Historically, the biggest Lost & Found Department in the world was located in the Holy Temple in Jerusalem. During the three pilgrimage festivals—Passover, Shavuot and Sukkot—people who had found things would assemble at a special demarcated point to announce what they had found. Those who were looking for their lost valuables would have an opportunity to reclaim them provided they could identify them as theirs by sharing some of the unique characteristics of the objects in question.

It makes perfect sense that where Jews congregated in their masses was the ideal place for this mitzvah to be observed.

Today, the synagogue has taken the place of the Temple in Jerusalem, albeit to a much lesser degree. Clearly, we long for Moshiach and the beit hamikdash, but the synagogue is an obvious place for a Jew to go to find people who may have seen his or her lost article.

A story is told of the Kotzker Rebbe that a visiting Jew came to his shul. The rabbi welcomed him.

“Sholom Aleichem. How can we help you?”

“I came to find God.”

“God? God is all over! You can find Him in your own house, too!”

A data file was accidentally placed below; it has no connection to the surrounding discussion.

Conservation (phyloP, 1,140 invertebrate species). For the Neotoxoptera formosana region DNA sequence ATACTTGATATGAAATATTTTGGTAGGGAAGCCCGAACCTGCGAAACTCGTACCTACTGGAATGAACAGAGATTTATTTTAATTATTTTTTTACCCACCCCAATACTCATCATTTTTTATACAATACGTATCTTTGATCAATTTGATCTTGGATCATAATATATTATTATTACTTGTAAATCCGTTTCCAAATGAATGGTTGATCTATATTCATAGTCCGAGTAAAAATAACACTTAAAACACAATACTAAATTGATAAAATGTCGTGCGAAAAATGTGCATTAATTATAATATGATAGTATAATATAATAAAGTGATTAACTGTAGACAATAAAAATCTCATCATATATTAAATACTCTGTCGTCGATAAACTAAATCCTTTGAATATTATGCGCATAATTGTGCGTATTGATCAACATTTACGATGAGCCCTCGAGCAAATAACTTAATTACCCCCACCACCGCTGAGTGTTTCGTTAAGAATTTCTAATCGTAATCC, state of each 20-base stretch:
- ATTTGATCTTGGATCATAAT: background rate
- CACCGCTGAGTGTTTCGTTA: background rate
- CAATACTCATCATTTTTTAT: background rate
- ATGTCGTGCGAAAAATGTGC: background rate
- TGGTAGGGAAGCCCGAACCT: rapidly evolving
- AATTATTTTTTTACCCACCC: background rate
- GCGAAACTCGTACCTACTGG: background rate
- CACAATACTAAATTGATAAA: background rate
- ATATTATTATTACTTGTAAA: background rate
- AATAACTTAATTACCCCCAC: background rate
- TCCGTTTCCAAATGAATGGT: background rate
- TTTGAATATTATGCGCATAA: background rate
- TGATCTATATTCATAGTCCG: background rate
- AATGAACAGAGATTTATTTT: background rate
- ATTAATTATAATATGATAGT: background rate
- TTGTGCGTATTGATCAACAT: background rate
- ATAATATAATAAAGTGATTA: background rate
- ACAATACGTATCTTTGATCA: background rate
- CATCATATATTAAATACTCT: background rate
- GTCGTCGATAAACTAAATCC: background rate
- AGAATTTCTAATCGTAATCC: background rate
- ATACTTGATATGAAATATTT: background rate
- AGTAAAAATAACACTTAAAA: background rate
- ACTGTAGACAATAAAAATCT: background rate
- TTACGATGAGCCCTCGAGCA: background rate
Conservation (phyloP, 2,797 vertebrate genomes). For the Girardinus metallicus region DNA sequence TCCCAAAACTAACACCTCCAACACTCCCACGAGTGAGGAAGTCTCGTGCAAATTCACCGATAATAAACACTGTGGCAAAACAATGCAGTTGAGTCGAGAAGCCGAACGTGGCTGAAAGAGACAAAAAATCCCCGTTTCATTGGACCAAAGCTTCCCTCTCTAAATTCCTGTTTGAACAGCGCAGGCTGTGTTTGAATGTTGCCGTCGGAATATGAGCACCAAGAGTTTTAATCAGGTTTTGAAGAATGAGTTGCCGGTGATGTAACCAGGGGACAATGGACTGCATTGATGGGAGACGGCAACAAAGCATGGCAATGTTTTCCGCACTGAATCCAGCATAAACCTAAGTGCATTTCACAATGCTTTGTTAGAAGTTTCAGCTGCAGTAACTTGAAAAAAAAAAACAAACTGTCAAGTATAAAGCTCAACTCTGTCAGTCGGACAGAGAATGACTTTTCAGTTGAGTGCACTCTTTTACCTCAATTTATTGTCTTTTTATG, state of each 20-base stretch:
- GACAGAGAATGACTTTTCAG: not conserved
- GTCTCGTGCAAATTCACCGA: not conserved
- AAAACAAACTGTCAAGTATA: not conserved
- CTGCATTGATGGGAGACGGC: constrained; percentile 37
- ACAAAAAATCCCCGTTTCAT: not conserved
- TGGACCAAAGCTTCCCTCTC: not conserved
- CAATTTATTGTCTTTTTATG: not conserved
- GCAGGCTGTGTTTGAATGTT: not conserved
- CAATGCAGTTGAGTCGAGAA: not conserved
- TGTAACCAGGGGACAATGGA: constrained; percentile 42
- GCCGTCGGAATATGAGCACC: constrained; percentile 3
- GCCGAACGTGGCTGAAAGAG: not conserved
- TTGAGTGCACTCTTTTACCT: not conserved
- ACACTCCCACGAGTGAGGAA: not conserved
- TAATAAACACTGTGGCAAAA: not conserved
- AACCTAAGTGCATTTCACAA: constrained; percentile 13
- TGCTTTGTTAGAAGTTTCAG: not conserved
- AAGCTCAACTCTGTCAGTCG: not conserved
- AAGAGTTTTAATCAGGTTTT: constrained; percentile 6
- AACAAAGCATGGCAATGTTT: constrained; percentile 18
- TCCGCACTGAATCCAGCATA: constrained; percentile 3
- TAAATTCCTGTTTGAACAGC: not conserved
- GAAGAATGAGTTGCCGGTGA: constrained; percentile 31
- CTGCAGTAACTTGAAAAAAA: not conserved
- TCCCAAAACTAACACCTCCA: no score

“So why then did I come here, rabbi?”

“I’ll tell you why you came: You came to find yourself!”

I believe that the genius of Judaism in identifying the synagogue as the “congregation” and the place to find each other goes far beyond finding a lost talis, umbrella, watch or wallet. It is in shul that we find God and where we can also rediscover our faith, our people and our community. But perhaps most important of all, we can find ourselves. It is not only material things we find there. We find spirituality: Our true, inner self, our soul. The real me, the real you, the real Jew comes out in shul.

So, you don’t really need an airline ticket to the Far East. All you need is to come to shul. But it does require some quality time in God’s house. Don’t just chat with the neighbor you haven’t seen since last Yom Kippur or check out the talent across the aisles. Open a book, whisper a prayer and listen to an inspiring word. Close your eyes and reflect on life and its meaning while the (hopefully) beautiful music provides some spiritual “surround sound.”

I want to suggest that we should all keep on the “lost and found” trail—for ourselves and for each other. Find some missing Jews. Find a Jew who may be lost spiritually, or simply does not have a shul to call home and bring them home. Bring them to shul. There are so many people out there who would love to come but may just need someone to invite them, welcome them and acclimatize them until they feel comfortable. Sit next to them in the synagogue and help them feel at home. It can be life-changing.

Please God, over this Yom Tov season, we will take the time to find ourselves and to reach out to others who would love to join us on the journey.

 I wish you all Shanah Tovah—a blessed and meaningful New Year.

The opinions and facts presented in this article are those of the author, and neither JNS nor its partners assume any responsibility for them.